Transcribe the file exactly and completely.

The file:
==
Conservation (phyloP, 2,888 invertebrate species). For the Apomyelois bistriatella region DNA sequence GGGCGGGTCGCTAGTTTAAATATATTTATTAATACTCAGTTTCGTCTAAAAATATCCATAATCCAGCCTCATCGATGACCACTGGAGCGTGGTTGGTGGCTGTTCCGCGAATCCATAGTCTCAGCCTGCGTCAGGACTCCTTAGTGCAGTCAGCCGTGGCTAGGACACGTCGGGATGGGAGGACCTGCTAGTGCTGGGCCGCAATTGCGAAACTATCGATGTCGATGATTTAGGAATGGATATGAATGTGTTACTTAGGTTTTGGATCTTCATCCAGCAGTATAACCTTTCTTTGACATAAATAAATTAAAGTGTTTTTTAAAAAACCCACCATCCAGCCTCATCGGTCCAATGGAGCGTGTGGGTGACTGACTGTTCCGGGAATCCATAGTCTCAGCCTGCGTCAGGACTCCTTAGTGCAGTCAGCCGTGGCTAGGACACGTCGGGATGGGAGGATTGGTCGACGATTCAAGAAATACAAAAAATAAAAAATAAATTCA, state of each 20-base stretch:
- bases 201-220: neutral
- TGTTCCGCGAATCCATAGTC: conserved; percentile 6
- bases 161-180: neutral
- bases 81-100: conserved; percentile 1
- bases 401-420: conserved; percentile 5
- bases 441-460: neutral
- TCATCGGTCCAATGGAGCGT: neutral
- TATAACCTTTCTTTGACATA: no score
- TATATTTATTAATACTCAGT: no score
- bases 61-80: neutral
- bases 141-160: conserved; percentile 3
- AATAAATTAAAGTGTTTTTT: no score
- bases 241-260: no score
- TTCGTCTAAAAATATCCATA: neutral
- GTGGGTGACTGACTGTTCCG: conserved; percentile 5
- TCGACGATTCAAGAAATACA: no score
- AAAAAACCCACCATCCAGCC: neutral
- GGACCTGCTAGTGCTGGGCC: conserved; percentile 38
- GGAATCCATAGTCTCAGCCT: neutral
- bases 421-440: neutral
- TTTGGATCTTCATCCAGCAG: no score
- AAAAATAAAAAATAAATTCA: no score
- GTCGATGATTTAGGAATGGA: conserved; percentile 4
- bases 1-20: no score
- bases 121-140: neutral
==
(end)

Conservation (phyloP, 2,888 invertebrate species). For the Apomyelois bistriatella region DNA sequence GGGCGGGTCGCTAGTTTAAATATATTTATTAATACTCAGTTTCGTCTAAAAATATCCATAATCCAGCCTCATCGATGACCACTGGAGCGTGGTTGGTGGCTGTTCCGCGAATCCATAGTCTCAGCCTGCGTCAGGACTCCTTAGTGCAGTCAGCCGTGGCTAGGACACGTCGGGATGGGAGGACCTGCTAGTGCTGGGCCGCAATTGCGAAACTATCGATGTCGATGATTTAGGAATGGATATGAATGTGTTACTTAGGTTTTGGATCTTCATCCAGCAGTATAACCTTTCTTTGACATAAATAAATTAAAGTGTTTTTTAAAAAACCCACCATCCAGCCTCATCGGTCCAATGGAGCGTGTGGGTGACTGACTGTTCCGGGAATCCATAGTCTCAGCCTGCGTCAGGACTCCTTAGTGCAGTCAGCCGTGGCTAGGACACGTCGGGATGGGAGGATTGGTCGACGATTCAAGAAATACAAAAAATAAAAAATAAATTCA, state of each 20-base stretch:
- bases 201-220: neutral
- TGTTCCGCGAATCCATAGTC: conserved; percentile 6
- bases 161-180: neutral
- bases 81-100: conserved; percentile 1
- bases 401-420: conserved; percentile 5
- bases 441-460: neutral
- TCATCGGTCCAATGGAGCGT: neutral
- TATAACCTTTCTTTGACATA: no score
- TATATTTATTAATACTCAGT: no score
- bases 61-80: neutral
- bases 141-160: conserved; percentile 3
- AATAAATTAAAGTGTTTTTT: no score
- bases 241-260: no score
- TTCGTCTAAAAATATCCATA: neutral
- GTGGGTGACTGACTGTTCCG: conserved; percentile 5
- TCGACGATTCAAGAAATACA: no score
- AAAAAACCCACCATCCAGCC: neutral
- GGACCTGCTAGTGCTGGGCC: conserved; percentile 38
- GGAATCCATAGTCTCAGCCT: neutral
- bases 421-440: neutral
- TTTGGATCTTCATCCAGCAG: no score
- AAAAATAAAAAATAAATTCA: no score
- GTCGATGATTTAGGAATGGA: conserved; percentile 4
- bases 1-20: no score
- bases 121-140: neutral